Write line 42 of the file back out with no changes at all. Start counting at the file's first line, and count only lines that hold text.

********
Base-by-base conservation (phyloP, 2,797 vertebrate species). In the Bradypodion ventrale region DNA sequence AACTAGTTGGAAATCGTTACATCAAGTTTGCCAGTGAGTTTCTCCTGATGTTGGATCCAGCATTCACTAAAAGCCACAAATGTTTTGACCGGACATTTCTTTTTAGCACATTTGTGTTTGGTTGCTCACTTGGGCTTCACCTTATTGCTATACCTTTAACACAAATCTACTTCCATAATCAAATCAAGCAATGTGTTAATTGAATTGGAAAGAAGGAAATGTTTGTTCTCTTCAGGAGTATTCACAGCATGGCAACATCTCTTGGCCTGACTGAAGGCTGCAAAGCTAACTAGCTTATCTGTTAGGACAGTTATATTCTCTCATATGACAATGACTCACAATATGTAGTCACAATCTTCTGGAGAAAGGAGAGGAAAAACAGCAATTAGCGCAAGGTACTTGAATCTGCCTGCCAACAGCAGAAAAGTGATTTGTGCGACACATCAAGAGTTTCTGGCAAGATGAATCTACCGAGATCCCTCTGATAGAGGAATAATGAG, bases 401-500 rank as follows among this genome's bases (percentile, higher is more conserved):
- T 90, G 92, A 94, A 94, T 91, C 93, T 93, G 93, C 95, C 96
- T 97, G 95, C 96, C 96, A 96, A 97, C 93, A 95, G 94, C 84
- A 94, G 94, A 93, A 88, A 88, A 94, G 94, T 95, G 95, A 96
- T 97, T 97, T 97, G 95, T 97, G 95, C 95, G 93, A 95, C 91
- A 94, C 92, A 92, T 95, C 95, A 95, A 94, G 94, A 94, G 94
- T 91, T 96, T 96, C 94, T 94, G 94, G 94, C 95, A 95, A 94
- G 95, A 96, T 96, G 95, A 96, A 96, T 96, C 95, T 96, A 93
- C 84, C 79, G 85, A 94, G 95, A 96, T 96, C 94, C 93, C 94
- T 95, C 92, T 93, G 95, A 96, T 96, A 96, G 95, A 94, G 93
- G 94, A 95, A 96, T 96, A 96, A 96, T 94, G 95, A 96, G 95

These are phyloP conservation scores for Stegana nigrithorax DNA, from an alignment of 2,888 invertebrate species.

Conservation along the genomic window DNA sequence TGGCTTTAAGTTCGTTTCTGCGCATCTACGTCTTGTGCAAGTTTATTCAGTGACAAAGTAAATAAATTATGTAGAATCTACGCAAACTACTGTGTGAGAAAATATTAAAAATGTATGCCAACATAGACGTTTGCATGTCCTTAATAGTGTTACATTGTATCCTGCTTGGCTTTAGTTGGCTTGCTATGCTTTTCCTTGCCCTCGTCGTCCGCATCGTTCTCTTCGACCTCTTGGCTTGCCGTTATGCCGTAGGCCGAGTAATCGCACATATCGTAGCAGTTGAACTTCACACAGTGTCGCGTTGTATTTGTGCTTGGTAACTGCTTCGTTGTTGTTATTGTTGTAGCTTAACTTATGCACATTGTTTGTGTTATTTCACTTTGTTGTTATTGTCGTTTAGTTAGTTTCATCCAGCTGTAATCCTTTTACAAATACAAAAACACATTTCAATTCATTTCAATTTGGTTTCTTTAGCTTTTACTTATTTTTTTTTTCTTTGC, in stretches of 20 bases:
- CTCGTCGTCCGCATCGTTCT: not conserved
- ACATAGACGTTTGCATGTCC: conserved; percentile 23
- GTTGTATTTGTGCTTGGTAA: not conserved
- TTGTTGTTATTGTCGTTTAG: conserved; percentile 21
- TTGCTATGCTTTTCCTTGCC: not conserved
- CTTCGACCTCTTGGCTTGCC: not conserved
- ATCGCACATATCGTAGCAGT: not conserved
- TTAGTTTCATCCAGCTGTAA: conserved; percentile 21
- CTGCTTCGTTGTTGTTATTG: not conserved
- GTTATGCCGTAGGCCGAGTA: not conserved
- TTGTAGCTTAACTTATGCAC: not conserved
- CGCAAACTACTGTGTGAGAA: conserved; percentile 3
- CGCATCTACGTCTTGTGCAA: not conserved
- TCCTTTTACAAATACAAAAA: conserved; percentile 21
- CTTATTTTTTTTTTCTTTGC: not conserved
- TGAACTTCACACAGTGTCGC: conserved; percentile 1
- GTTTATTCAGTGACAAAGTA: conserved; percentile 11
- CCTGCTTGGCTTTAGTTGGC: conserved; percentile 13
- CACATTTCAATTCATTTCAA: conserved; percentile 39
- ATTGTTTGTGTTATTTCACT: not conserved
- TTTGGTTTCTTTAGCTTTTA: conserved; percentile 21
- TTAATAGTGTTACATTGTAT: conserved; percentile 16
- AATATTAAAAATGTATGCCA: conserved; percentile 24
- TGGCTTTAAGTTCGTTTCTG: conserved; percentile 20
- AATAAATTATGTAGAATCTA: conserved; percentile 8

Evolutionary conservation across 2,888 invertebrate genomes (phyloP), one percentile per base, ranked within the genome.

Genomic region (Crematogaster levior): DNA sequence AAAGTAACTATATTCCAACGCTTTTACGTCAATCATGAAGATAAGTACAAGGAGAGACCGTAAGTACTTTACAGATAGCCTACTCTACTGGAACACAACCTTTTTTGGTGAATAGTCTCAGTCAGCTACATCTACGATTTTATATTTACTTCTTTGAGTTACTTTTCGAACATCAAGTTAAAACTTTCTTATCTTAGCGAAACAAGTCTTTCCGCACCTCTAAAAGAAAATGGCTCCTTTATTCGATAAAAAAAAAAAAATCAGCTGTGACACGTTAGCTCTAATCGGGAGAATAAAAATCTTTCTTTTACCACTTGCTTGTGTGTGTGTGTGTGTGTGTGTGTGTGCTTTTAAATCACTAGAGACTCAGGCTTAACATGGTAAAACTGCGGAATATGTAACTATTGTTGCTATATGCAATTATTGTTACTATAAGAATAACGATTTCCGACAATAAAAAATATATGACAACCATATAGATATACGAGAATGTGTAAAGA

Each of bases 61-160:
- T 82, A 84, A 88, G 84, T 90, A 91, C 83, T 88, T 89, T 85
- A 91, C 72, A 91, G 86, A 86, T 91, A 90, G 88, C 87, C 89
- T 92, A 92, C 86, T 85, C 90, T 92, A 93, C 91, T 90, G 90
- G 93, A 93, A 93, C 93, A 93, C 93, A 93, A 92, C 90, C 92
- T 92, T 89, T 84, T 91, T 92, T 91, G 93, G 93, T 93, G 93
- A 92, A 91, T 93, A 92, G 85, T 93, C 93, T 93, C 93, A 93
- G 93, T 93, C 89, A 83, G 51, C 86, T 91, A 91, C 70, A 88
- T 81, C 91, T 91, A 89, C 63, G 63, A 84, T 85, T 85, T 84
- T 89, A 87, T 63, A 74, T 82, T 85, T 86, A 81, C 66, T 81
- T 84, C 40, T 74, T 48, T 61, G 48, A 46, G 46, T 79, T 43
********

- T 82, A 84, A 88, G 84, T 90, A 91, C 83, T 88, T 89, T 85